I saw it for myself a few months back at the Orange County Farm Supply in Orange: Dr. Earth, a mainstream garden company selling POTting soil in a gray bag with black seven-pointed leaf motif.
The word POT is in an oversized font, “ting” is smaller. Dr. Earth described the POTting soil as “Ideal for organic medicine gardens.”
Store manager Chris Roy says the product leaves you to, “draw your own conclusions”.
Miracle-Gro, on the other hand, is not so shy about courting this growing class of avid gardener. Scott’s Chief Executive Jim Hagedorn said in an interview with the Wall Street Journal, “I want to target the pot market … There’s no good reason we haven’t.”
Consider that sales are flat for garden chemicals in some segments and the medical marijuana growers (legal in 16 states) are where garden-related companies see growth, to the tune of $1.7 billion in sales this year.
The Wall Street Journal says raids of pot-growing operations often turn up Miracle-Gro products and that Hagedorn sees that as a good sign of brand awareness.
One undercover narcotics officer I know turned to Felco pruners after he seized so many pairs during pot-growing raids. He decided they had to be good since they slice tough hemp fibers so easily.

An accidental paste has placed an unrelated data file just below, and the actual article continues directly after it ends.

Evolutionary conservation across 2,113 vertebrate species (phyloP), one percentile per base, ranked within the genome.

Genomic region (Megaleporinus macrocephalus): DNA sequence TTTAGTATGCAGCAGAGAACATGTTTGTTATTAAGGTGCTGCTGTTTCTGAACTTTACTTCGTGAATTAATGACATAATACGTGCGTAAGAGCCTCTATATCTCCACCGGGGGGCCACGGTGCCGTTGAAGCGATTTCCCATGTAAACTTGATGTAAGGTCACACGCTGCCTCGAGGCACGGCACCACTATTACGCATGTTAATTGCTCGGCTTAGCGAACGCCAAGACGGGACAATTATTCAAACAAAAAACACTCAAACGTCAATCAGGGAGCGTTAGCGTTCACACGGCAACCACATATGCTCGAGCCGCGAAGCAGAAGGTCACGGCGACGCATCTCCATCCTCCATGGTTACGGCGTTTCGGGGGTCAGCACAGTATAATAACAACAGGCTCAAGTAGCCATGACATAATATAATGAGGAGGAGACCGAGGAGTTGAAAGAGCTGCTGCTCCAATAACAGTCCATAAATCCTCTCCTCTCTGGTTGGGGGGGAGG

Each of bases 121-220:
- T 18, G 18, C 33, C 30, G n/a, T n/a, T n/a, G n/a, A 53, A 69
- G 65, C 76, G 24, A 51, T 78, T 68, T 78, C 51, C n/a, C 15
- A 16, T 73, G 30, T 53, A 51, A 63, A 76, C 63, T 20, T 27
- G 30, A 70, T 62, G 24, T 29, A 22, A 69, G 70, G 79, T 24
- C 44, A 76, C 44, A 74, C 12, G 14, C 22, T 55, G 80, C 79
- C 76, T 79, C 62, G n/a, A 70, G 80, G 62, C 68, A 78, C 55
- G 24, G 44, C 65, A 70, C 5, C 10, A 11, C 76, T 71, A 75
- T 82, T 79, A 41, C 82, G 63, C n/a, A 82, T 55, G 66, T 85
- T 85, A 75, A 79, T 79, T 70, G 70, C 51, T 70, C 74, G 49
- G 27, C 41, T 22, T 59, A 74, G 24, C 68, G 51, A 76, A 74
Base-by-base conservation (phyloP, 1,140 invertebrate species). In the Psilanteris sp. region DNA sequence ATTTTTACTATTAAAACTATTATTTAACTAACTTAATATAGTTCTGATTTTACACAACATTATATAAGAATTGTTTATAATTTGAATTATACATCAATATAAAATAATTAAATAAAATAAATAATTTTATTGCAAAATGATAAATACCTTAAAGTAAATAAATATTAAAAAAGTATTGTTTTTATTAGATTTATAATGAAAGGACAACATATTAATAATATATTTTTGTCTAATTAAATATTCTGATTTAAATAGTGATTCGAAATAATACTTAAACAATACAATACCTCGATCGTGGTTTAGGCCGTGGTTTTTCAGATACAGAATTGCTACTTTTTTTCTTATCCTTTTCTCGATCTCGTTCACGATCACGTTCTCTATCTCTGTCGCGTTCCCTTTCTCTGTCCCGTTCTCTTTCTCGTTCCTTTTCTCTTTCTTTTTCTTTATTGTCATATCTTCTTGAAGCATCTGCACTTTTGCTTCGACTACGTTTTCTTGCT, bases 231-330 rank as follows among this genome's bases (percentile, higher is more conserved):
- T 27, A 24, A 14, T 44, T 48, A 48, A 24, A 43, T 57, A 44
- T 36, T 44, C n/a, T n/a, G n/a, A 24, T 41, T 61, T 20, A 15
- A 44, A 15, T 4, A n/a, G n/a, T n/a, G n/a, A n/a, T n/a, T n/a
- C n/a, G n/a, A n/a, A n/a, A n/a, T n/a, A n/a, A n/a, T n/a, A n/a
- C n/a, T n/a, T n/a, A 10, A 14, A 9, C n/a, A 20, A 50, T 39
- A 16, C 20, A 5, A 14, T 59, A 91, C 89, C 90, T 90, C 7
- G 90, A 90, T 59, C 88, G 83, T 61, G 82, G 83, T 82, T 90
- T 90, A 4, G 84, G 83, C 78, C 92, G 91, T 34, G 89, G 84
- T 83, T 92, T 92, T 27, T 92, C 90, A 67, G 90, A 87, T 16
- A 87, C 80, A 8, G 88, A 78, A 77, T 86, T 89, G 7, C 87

Will Felco come out with an specially designed pot-pruning pair of secateurs?
Checking into the pot-growing community on the web, I couldn’t help but notice UrbanCultivator.com, a company that has designed a home growing solution that looks similar to a built-in wine cooler.
The website depicts happy families and portly chefs growing their own kitchen herbs. The indoor growing appliance can be used for herbs, but like Roy said, the customer has to draw their own conclusions.
It will be interesting to see where Scotts Miracle-Gro will go with its latest marketing efforts. Since the in-your-face announcement in the Wall Street Journal, I wonder if Scotts will be the first to come out of the pot-growing closet with brands like Miracle-Bud, tag line, “Don’t kill weed and grass – grow it!”